Any such suspension of service shall not terminate the contract between the Company and the Customer."
Petitioners' situation can fall under disconnection only "in case of or to prevent fraud upon the Company." However, this too
has requisites before a disconnection may be made. An adjusted bill shall be prepared, and only upon failure to pay it may
the company discontinue service. This is also true in regard to the provisions of Revised Order No. 1 of the former Public
Service Commission, which requires a 48-hour written notice before a disconnection may be justified. In the instant case,
these requisites were obviously not complied with.

Having ruled that the immediate disconnection effected by Meralco lacks legal, factual or contractual basis, we will now
pass upon on the right of petitioners to recover damages for the improper disconnection.
Petitioners are asking for the reinstatement of the RTC Decision, which awarded them actual, moral and exemplary damages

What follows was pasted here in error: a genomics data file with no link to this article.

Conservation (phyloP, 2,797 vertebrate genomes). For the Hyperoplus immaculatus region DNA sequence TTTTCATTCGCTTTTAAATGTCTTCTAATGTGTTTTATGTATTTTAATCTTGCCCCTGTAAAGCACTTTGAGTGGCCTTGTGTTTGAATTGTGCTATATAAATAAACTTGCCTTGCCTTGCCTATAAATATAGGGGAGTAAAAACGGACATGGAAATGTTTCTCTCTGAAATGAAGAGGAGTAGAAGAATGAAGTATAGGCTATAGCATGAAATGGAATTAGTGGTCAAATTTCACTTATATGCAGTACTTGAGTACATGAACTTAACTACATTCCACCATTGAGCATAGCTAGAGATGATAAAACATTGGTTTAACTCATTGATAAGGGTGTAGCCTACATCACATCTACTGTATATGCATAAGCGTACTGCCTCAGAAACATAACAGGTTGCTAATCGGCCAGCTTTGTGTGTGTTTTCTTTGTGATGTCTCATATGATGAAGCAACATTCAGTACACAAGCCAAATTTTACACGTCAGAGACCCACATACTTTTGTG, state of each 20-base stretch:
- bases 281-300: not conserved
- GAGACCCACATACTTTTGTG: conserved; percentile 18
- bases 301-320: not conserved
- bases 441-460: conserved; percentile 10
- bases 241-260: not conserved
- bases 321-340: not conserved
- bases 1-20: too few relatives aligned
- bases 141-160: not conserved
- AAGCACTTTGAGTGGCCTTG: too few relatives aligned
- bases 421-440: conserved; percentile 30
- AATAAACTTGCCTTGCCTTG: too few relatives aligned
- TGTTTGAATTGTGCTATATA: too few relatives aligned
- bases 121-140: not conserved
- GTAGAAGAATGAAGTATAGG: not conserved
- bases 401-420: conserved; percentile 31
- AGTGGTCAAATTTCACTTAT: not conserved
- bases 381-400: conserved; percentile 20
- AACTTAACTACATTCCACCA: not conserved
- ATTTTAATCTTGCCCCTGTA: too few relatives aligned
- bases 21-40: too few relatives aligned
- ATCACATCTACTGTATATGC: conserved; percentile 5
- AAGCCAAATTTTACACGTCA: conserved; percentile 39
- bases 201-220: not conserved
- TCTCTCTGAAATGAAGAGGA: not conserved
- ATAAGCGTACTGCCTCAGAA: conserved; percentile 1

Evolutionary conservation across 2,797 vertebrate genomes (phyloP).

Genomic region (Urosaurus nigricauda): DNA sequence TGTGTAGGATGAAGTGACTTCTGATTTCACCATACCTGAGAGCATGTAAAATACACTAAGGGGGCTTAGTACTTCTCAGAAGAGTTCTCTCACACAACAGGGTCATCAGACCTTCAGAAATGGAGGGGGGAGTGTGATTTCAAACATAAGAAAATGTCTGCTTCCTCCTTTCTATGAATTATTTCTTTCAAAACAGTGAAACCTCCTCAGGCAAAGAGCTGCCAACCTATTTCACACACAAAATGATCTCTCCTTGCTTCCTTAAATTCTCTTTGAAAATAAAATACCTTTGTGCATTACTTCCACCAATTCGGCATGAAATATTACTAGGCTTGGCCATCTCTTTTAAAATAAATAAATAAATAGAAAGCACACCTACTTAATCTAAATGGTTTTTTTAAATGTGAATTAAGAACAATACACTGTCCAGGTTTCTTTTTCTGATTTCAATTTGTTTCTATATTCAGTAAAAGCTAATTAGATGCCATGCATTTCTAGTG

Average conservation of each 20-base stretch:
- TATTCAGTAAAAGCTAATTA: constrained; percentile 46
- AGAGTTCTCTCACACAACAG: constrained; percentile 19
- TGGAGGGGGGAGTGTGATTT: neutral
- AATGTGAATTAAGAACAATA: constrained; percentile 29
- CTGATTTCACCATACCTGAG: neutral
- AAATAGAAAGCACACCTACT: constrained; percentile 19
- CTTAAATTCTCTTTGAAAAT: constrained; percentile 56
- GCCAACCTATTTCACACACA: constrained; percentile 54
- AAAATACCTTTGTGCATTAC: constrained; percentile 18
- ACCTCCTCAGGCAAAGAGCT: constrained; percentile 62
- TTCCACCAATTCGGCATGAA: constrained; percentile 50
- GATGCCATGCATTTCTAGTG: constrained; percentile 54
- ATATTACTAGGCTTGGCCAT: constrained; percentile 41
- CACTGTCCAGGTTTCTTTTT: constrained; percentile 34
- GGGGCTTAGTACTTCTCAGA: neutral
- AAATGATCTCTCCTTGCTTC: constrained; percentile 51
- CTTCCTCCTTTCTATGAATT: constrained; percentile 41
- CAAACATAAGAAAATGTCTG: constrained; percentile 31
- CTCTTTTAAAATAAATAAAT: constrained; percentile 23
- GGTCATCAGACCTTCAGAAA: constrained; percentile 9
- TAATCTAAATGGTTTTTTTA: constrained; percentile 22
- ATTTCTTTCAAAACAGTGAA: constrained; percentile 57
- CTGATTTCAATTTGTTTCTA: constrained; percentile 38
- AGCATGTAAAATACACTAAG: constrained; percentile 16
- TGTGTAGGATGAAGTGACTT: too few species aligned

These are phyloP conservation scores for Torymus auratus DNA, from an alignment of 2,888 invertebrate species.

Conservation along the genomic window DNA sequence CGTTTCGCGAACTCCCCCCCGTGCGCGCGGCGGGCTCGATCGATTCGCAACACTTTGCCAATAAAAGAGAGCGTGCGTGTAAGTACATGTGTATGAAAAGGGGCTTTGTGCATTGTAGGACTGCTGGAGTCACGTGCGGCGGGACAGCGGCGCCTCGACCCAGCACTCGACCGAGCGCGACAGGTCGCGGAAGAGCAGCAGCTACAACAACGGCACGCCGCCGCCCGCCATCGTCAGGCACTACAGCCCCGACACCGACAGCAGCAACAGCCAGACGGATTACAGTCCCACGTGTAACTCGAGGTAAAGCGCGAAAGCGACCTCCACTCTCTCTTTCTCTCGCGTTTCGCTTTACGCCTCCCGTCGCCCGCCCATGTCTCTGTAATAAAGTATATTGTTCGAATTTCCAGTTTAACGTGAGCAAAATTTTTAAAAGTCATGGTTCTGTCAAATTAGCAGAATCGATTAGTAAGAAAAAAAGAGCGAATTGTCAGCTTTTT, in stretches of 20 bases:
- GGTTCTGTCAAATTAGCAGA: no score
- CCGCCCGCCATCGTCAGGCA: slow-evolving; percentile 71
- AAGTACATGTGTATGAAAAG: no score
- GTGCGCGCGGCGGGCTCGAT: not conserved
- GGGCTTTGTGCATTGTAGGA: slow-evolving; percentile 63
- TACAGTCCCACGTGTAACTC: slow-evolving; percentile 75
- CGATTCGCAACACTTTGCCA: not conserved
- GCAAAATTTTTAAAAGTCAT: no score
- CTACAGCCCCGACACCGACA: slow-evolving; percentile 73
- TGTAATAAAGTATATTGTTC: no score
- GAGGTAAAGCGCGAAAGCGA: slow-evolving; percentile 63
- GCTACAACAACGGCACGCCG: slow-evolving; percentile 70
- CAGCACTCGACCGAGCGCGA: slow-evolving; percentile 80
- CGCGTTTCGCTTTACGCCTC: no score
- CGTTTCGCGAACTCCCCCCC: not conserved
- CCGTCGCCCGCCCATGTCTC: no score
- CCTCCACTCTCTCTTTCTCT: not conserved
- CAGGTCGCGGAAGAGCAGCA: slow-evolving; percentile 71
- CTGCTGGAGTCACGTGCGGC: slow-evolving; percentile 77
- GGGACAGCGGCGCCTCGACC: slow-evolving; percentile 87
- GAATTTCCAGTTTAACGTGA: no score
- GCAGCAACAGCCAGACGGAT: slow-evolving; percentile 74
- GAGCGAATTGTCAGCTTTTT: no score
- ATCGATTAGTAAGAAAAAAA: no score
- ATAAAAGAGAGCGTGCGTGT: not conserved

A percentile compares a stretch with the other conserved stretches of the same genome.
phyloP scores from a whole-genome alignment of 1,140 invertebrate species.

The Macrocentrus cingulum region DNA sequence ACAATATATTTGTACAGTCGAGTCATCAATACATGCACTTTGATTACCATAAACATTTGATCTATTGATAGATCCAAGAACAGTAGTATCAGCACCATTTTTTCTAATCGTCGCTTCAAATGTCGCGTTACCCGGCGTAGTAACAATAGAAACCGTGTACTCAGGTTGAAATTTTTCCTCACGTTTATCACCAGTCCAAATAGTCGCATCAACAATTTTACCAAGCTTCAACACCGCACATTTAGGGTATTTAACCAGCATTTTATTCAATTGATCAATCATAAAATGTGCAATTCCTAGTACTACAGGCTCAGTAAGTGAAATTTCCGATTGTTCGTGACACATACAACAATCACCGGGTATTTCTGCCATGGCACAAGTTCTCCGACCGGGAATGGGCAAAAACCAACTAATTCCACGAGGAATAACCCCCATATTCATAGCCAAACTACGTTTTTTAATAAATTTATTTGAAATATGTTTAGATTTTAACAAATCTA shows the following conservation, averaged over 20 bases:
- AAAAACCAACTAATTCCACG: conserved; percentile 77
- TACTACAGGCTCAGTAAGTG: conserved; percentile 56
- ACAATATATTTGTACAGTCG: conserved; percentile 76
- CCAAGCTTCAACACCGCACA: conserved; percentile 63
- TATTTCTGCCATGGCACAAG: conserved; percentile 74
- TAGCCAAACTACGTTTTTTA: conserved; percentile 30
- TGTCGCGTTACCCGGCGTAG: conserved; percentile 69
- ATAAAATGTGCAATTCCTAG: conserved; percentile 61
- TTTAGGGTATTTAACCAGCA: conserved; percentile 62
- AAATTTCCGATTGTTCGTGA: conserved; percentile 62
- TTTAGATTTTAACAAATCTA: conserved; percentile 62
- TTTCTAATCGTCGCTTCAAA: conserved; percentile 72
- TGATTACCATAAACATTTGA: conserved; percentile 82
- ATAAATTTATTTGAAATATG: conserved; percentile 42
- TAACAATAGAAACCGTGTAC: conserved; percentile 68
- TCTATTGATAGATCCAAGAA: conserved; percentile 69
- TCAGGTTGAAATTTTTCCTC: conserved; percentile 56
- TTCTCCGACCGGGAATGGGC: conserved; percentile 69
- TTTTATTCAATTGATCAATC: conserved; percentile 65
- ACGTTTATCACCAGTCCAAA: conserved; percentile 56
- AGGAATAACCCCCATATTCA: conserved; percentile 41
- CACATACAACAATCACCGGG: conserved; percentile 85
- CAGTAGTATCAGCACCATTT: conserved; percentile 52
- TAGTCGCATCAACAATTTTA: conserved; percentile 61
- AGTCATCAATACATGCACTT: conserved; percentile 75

as well as attorney's fees. All these were overturned by the CA.
As to actual damages, we agree with the CA that competent proof is necessary before our award may be made. The
appellate court ruled as follows:
"Considering further, it is a settled rule that in order for damages to be recovered, the best evidence obtainable by the
injured party must be presented. Actual and compensatory damages cannot be presumed but must be duly proved and
proved with reasonable degree and certainty. A court cannot rely on speculation, conjecture or guess work as to the fact and
amount of damages, but must depend upon competent proof that they have been suffered and on evidence of actual amount
thereof. If the proof is flimsy and unsubstantial, no damages will be awarded."
Actual damages are compensation for an injury that will put the injured party in the position where it was before it was
injured.They pertain to such injuries or losses that are actually sustained and susceptible of measurement.Except as provided
by law or by stipulation, a party is entitled to an adequate compensation only for such pecuniary loss as it has duly proven.
Basic is the rule that to recover actual damages, not only must the amount of loss be capable of proof; it must also be
actually proven with a reasonable degree of certainty, premised upon competent proof or the best evidence obtainable